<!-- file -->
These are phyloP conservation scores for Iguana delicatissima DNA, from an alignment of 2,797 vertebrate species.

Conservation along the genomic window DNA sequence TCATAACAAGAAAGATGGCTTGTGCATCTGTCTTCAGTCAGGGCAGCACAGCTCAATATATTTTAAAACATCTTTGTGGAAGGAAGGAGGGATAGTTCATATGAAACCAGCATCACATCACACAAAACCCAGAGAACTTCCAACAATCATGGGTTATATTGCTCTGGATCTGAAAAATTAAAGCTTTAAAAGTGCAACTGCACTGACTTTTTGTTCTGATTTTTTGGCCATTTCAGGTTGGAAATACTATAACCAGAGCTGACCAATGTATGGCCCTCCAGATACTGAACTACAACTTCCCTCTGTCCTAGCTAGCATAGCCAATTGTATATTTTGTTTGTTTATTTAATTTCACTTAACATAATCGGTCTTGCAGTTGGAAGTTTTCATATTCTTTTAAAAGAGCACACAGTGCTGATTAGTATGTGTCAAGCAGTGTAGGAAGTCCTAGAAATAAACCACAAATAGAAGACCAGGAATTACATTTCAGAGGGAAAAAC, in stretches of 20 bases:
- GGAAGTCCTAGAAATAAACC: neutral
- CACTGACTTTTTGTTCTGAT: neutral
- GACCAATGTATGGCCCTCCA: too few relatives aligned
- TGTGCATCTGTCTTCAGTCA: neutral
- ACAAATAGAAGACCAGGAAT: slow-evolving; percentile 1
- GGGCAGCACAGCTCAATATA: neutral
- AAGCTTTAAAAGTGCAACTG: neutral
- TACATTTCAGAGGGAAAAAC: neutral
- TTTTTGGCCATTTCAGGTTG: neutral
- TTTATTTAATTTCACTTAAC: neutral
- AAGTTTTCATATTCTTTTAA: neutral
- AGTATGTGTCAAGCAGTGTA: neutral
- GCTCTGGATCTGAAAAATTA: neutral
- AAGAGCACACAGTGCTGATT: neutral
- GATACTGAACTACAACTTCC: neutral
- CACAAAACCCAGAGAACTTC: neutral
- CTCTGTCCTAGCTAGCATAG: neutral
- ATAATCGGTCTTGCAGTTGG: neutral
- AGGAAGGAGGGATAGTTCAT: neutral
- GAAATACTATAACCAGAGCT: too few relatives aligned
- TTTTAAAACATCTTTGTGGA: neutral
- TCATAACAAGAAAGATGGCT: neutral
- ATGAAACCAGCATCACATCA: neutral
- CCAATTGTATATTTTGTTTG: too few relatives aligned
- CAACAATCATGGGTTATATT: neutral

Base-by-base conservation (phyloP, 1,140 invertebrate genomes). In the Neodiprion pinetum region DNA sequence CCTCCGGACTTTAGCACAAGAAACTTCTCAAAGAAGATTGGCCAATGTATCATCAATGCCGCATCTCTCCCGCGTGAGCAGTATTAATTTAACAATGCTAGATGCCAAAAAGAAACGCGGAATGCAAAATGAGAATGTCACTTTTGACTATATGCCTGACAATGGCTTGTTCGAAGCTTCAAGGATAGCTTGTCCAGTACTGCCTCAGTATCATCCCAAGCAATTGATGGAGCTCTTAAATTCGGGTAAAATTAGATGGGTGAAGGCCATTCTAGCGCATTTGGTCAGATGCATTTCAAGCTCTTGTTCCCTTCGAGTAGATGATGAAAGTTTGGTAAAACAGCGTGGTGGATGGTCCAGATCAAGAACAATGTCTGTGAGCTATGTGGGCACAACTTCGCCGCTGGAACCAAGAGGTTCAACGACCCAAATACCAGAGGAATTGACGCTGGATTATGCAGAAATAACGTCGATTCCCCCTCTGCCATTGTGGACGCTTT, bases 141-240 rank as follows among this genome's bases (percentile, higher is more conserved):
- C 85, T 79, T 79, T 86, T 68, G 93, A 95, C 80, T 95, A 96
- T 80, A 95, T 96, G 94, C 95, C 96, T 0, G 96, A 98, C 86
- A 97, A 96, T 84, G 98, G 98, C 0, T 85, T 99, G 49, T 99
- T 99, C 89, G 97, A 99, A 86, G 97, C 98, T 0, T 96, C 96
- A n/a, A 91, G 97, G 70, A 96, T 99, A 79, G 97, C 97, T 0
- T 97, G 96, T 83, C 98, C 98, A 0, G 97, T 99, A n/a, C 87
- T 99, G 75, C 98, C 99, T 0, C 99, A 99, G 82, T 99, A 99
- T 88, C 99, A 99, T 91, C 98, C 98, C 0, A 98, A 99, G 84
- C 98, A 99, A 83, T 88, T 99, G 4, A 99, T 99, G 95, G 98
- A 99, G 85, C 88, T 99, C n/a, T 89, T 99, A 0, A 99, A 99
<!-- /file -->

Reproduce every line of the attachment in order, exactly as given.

These are phyloP conservation scores for Iguana delicatissima DNA, from an alignment of 2,797 vertebrate species.

Conservation along the genomic window DNA sequence TCATAACAAGAAAGATGGCTTGTGCATCTGTCTTCAGTCAGGGCAGCACAGCTCAATATATTTTAAAACATCTTTGTGGAAGGAAGGAGGGATAGTTCATATGAAACCAGCATCACATCACACAAAACCCAGAGAACTTCCAACAATCATGGGTTATATTGCTCTGGATCTGAAAAATTAAAGCTTTAAAAGTGCAACTGCACTGACTTTTTGTTCTGATTTTTTGGCCATTTCAGGTTGGAAATACTATAACCAGAGCTGACCAATGTATGGCCCTCCAGATACTGAACTACAACTTCCCTCTGTCCTAGCTAGCATAGCCAATTGTATATTTTGTTTGTTTATTTAATTTCACTTAACATAATCGGTCTTGCAGTTGGAAGTTTTCATATTCTTTTAAAAGAGCACACAGTGCTGATTAGTATGTGTCAAGCAGTGTAGGAAGTCCTAGAAATAAACCACAAATAGAAGACCAGGAATTACATTTCAGAGGGAAAAAC, in stretches of 20 bases:
- GGAAGTCCTAGAAATAAACC: neutral
- CACTGACTTTTTGTTCTGAT: neutral
- GACCAATGTATGGCCCTCCA: too few relatives aligned
- TGTGCATCTGTCTTCAGTCA: neutral
- ACAAATAGAAGACCAGGAAT: slow-evolving; percentile 1
- GGGCAGCACAGCTCAATATA: neutral
- AAGCTTTAAAAGTGCAACTG: neutral
- TACATTTCAGAGGGAAAAAC: neutral
- TTTTTGGCCATTTCAGGTTG: neutral
- TTTATTTAATTTCACTTAAC: neutral
- AAGTTTTCATATTCTTTTAA: neutral
- AGTATGTGTCAAGCAGTGTA: neutral
- GCTCTGGATCTGAAAAATTA: neutral
- AAGAGCACACAGTGCTGATT: neutral
- GATACTGAACTACAACTTCC: neutral
- CACAAAACCCAGAGAACTTC: neutral
- CTCTGTCCTAGCTAGCATAG: neutral
- ATAATCGGTCTTGCAGTTGG: neutral
- AGGAAGGAGGGATAGTTCAT: neutral
- GAAATACTATAACCAGAGCT: too few relatives aligned
- TTTTAAAACATCTTTGTGGA: neutral
- TCATAACAAGAAAGATGGCT: neutral
- ATGAAACCAGCATCACATCA: neutral
- CCAATTGTATATTTTGTTTG: too few relatives aligned
- CAACAATCATGGGTTATATT: neutral

Base-by-base conservation (phyloP, 1,140 invertebrate genomes). In the Neodiprion pinetum region DNA sequence CCTCCGGACTTTAGCACAAGAAACTTCTCAAAGAAGATTGGCCAATGTATCATCAATGCCGCATCTCTCCCGCGTGAGCAGTATTAATTTAACAATGCTAGATGCCAAAAAGAAACGCGGAATGCAAAATGAGAATGTCACTTTTGACTATATGCCTGACAATGGCTTGTTCGAAGCTTCAAGGATAGCTTGTCCAGTACTGCCTCAGTATCATCCCAAGCAATTGATGGAGCTCTTAAATTCGGGTAAAATTAGATGGGTGAAGGCCATTCTAGCGCATTTGGTCAGATGCATTTCAAGCTCTTGTTCCCTTCGAGTAGATGATGAAAGTTTGGTAAAACAGCGTGGTGGATGGTCCAGATCAAGAACAATGTCTGTGAGCTATGTGGGCACAACTTCGCCGCTGGAACCAAGAGGTTCAACGACCCAAATACCAGAGGAATTGACGCTGGATTATGCAGAAATAACGTCGATTCCCCCTCTGCCATTGTGGACGCTTT, bases 141-240 rank as follows among this genome's bases (percentile, higher is more conserved):
- C 85, T 79, T 79, T 86, T 68, G 93, A 95, C 80, T 95, A 96
- T 80, A 95, T 96, G 94, C 95, C 96, T 0, G 96, A 98, C 86
- A 97, A 96, T 84, G 98, G 98, C 0, T 85, T 99, G 49, T 99
- T 99, C 89, G 97, A 99, A 86, G 97, C 98, T 0, T 96, C 96
- A n/a, A 91, G 97, G 70, A 96, T 99, A 79, G 97, C 97, T 0
- T 97, G 96, T 83, C 98, C 98, A 0, G 97, T 99, A n/a, C 87
- T 99, G 75, C 98, C 99, T 0, C 99, A 99, G 82, T 99, A 99
- T 88, C 99, A 99, T 91, C 98, C 98, C 0, A 98, A 99, G 84
- C 98, A 99, A 83, T 88, T 99, G 4, A 99, T 99, G 95, G 98
- A 99, G 85, C 88, T 99, C n/a, T 89, T 99, A 0, A 99, A 99